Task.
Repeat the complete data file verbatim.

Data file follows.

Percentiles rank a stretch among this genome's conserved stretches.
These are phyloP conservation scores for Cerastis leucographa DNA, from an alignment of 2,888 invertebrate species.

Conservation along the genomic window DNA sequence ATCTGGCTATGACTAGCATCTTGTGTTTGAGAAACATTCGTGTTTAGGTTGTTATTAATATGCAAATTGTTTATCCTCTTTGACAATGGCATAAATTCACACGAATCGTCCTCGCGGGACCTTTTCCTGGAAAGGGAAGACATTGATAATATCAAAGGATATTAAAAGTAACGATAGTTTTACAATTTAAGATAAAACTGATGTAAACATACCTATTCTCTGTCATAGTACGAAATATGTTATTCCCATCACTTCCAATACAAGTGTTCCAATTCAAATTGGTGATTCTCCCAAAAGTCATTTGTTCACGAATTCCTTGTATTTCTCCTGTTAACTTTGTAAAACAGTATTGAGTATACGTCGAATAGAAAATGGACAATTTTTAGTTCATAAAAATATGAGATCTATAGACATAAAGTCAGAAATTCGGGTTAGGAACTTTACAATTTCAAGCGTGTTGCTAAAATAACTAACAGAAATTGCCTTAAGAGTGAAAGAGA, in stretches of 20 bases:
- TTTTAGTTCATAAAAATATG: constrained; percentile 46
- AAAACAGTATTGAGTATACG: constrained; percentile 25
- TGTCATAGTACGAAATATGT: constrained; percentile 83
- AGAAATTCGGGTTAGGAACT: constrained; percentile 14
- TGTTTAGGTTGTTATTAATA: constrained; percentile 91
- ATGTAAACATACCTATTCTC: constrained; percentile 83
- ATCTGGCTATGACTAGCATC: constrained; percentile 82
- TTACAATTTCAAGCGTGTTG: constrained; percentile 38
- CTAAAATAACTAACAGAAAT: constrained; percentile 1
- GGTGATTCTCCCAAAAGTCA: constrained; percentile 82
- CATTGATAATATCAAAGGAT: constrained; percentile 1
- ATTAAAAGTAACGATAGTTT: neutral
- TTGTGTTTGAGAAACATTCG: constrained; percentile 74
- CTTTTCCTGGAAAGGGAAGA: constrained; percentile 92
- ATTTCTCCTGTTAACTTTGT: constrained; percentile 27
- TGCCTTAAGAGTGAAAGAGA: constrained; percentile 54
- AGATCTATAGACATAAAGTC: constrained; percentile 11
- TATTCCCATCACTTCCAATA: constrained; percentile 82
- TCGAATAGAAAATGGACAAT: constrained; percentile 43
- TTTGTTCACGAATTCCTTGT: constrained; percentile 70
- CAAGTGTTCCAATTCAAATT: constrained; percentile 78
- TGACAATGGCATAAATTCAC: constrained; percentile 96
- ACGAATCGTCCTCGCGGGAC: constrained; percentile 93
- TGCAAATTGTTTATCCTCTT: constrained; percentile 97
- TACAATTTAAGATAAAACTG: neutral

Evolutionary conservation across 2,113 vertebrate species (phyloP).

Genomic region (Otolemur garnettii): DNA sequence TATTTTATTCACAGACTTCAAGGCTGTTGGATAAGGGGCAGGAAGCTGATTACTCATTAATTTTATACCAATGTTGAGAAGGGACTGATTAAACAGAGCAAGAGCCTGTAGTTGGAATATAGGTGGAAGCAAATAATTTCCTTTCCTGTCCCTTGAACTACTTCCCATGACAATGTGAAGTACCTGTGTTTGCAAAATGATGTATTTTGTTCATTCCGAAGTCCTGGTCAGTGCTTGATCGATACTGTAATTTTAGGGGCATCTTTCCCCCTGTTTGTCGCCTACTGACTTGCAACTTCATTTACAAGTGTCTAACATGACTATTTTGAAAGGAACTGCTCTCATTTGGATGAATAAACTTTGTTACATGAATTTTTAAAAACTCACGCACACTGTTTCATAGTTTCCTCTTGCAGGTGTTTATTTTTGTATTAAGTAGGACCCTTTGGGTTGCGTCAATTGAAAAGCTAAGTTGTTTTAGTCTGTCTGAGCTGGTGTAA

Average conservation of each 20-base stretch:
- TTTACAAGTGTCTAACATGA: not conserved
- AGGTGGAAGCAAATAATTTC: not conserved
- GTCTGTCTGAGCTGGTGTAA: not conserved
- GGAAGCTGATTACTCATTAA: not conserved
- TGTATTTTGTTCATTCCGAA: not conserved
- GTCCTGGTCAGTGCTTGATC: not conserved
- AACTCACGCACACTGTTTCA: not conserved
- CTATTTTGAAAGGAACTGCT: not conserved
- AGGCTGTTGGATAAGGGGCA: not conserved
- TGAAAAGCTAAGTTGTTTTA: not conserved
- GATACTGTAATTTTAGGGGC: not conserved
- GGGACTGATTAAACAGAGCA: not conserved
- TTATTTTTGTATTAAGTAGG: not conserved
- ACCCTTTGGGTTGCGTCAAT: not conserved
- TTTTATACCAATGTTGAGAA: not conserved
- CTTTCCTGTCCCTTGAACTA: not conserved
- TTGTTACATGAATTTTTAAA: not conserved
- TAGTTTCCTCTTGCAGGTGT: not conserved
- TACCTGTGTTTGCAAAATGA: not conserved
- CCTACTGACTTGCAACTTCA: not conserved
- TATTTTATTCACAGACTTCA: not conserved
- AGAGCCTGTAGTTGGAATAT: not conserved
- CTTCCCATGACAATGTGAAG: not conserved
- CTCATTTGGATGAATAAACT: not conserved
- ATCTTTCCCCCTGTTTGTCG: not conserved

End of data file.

Percentiles rank a stretch among this genome's conserved stretches.
These are phyloP conservation scores for Cerastis leucographa DNA, from an alignment of 2,888 invertebrate species.

Conservation along the genomic window DNA sequence ATCTGGCTATGACTAGCATCTTGTGTTTGAGAAACATTCGTGTTTAGGTTGTTATTAATATGCAAATTGTTTATCCTCTTTGACAATGGCATAAATTCACACGAATCGTCCTCGCGGGACCTTTTCCTGGAAAGGGAAGACATTGATAATATCAAAGGATATTAAAAGTAACGATAGTTTTACAATTTAAGATAAAACTGATGTAAACATACCTATTCTCTGTCATAGTACGAAATATGTTATTCCCATCACTTCCAATACAAGTGTTCCAATTCAAATTGGTGATTCTCCCAAAAGTCATTTGTTCACGAATTCCTTGTATTTCTCCTGTTAACTTTGTAAAACAGTATTGAGTATACGTCGAATAGAAAATGGACAATTTTTAGTTCATAAAAATATGAGATCTATAGACATAAAGTCAGAAATTCGGGTTAGGAACTTTACAATTTCAAGCGTGTTGCTAAAATAACTAACAGAAATTGCCTTAAGAGTGAAAGAGA, in stretches of 20 bases:
- TTTTAGTTCATAAAAATATG: constrained; percentile 46
- AAAACAGTATTGAGTATACG: constrained; percentile 25
- TGTCATAGTACGAAATATGT: constrained; percentile 83
- AGAAATTCGGGTTAGGAACT: constrained; percentile 14
- TGTTTAGGTTGTTATTAATA: constrained; percentile 91
- ATGTAAACATACCTATTCTC: constrained; percentile 83
- ATCTGGCTATGACTAGCATC: constrained; percentile 82
- TTACAATTTCAAGCGTGTTG: constrained; percentile 38
- CTAAAATAACTAACAGAAAT: constrained; percentile 1
- GGTGATTCTCCCAAAAGTCA: constrained; percentile 82
- CATTGATAATATCAAAGGAT: constrained; percentile 1
- ATTAAAAGTAACGATAGTTT: neutral
- TTGTGTTTGAGAAACATTCG: constrained; percentile 74
- CTTTTCCTGGAAAGGGAAGA: constrained; percentile 92
- ATTTCTCCTGTTAACTTTGT: constrained; percentile 27
- TGCCTTAAGAGTGAAAGAGA: constrained; percentile 54
- AGATCTATAGACATAAAGTC: constrained; percentile 11
- TATTCCCATCACTTCCAATA: constrained; percentile 82
- TCGAATAGAAAATGGACAAT: constrained; percentile 43
- TTTGTTCACGAATTCCTTGT: constrained; percentile 70
- CAAGTGTTCCAATTCAAATT: constrained; percentile 78
- TGACAATGGCATAAATTCAC: constrained; percentile 96
- ACGAATCGTCCTCGCGGGAC: constrained; percentile 93
- TGCAAATTGTTTATCCTCTT: constrained; percentile 97
- TACAATTTAAGATAAAACTG: neutral

Evolutionary conservation across 2,113 vertebrate species (phyloP).

Genomic region (Otolemur garnettii): DNA sequence TATTTTATTCACAGACTTCAAGGCTGTTGGATAAGGGGCAGGAAGCTGATTACTCATTAATTTTATACCAATGTTGAGAAGGGACTGATTAAACAGAGCAAGAGCCTGTAGTTGGAATATAGGTGGAAGCAAATAATTTCCTTTCCTGTCCCTTGAACTACTTCCCATGACAATGTGAAGTACCTGTGTTTGCAAAATGATGTATTTTGTTCATTCCGAAGTCCTGGTCAGTGCTTGATCGATACTGTAATTTTAGGGGCATCTTTCCCCCTGTTTGTCGCCTACTGACTTGCAACTTCATTTACAAGTGTCTAACATGACTATTTTGAAAGGAACTGCTCTCATTTGGATGAATAAACTTTGTTACATGAATTTTTAAAAACTCACGCACACTGTTTCATAGTTTCCTCTTGCAGGTGTTTATTTTTGTATTAAGTAGGACCCTTTGGGTTGCGTCAATTGAAAAGCTAAGTTGTTTTAGTCTGTCTGAGCTGGTGTAA

Average conservation of each 20-base stretch:
- TTTACAAGTGTCTAACATGA: not conserved
- AGGTGGAAGCAAATAATTTC: not conserved
- GTCTGTCTGAGCTGGTGTAA: not conserved
- GGAAGCTGATTACTCATTAA: not conserved
- TGTATTTTGTTCATTCCGAA: not conserved
- GTCCTGGTCAGTGCTTGATC: not conserved
- AACTCACGCACACTGTTTCA: not conserved
- CTATTTTGAAAGGAACTGCT: not conserved
- AGGCTGTTGGATAAGGGGCA: not conserved
- TGAAAAGCTAAGTTGTTTTA: not conserved
- GATACTGTAATTTTAGGGGC: not conserved
- GGGACTGATTAAACAGAGCA: not conserved
- TTATTTTTGTATTAAGTAGG: not conserved
- ACCCTTTGGGTTGCGTCAAT: not conserved
- TTTTATACCAATGTTGAGAA: not conserved
- CTTTCCTGTCCCTTGAACTA: not conserved
- TTGTTACATGAATTTTTAAA: not conserved
- TAGTTTCCTCTTGCAGGTGT: not conserved
- TACCTGTGTTTGCAAAATGA: not conserved
- CCTACTGACTTGCAACTTCA: not conserved
- TATTTTATTCACAGACTTCA: not conserved
- AGAGCCTGTAGTTGGAATAT: not conserved
- CTTCCCATGACAATGTGAAG: not conserved
- CTCATTTGGATGAATAAACT: not conserved
- ATCTTTCCCCCTGTTTGTCG: not conserved